The Rensselaer School was established in 1824 by Stephen Van Rensselaer “for the purpose of instructing persons … in the application of science to the common purposes of life” (Van Rensselaer to Blatchford, 1824). It is “…the first school of science and school of civil engineering, which has had a continuous existence, to be established in any English-speaking country” (Ricketts, Palmer C.).
In 1833 the school became the Rensselaer Institute, and in the 1850s its purpose was broadened to become a polytechnic institution. The name was changed to the Rensselaer Polytechnic Institute in 1861.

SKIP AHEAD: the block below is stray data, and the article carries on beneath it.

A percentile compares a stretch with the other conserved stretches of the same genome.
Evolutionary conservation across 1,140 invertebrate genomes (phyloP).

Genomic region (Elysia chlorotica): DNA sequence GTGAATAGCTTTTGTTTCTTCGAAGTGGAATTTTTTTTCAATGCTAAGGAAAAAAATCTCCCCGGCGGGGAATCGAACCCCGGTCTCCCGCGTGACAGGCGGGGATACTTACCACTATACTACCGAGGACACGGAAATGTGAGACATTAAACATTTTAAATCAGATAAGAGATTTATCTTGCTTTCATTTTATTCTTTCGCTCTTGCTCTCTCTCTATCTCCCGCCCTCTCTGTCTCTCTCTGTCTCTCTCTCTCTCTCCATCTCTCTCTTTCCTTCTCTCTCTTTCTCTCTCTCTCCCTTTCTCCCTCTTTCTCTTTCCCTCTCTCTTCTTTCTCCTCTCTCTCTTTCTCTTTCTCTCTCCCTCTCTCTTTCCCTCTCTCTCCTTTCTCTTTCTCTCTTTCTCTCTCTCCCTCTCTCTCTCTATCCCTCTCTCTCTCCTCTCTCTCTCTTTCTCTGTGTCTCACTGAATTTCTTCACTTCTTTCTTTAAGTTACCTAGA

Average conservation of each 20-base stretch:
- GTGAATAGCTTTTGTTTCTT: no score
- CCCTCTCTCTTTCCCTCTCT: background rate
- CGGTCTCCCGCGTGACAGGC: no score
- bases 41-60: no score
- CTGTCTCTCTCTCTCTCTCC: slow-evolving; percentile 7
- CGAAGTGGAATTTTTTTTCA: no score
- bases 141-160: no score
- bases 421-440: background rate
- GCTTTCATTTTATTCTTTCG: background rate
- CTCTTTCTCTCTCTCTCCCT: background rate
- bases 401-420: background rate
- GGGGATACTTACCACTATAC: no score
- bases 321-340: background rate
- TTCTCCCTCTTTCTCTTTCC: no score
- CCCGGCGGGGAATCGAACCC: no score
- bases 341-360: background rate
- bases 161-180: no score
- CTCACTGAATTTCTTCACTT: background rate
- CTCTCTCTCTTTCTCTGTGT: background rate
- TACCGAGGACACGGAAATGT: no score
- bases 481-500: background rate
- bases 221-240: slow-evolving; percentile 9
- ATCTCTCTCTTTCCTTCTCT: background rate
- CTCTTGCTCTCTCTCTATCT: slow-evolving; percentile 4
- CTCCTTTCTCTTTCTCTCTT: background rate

Online Institute Histories | Items digitized from the original publications held in Rensselaer’s Institute Archives and Special Collections department.
- 125 Years of Chemistry at RPI by Henry Van Klooster, 1949.
- Biographical Record of Officers and Graduates by Henry B. Nason, 1887.
- A Chapter in American Education by Ray Palmer Baker, 1924.
- Education for a Technological Society by Samuel Rezneck, 1968.
- History of Rensselaer Polytechnic Institute by Palmer C. Ricketts, 1934.
- Photographic Reproductions of Work of Graduates 1931.
- The Rensselaer Polytechnic Institute by B.F. Greene, 1855.
- They Led the Way by Richard W. Schmelzer, 1980.
- Rensselaer: Where Imagination Achieves the Impossible by Thomas Phelan, D. Michael Ross and Carl Westerdahl, 1995.
- The Centennial Celebration of Rensselaer Polytechnic Institute, Troy, New York, October 3rd and 4th, 1924 ed. by Palmer C. Ricketts, 1925.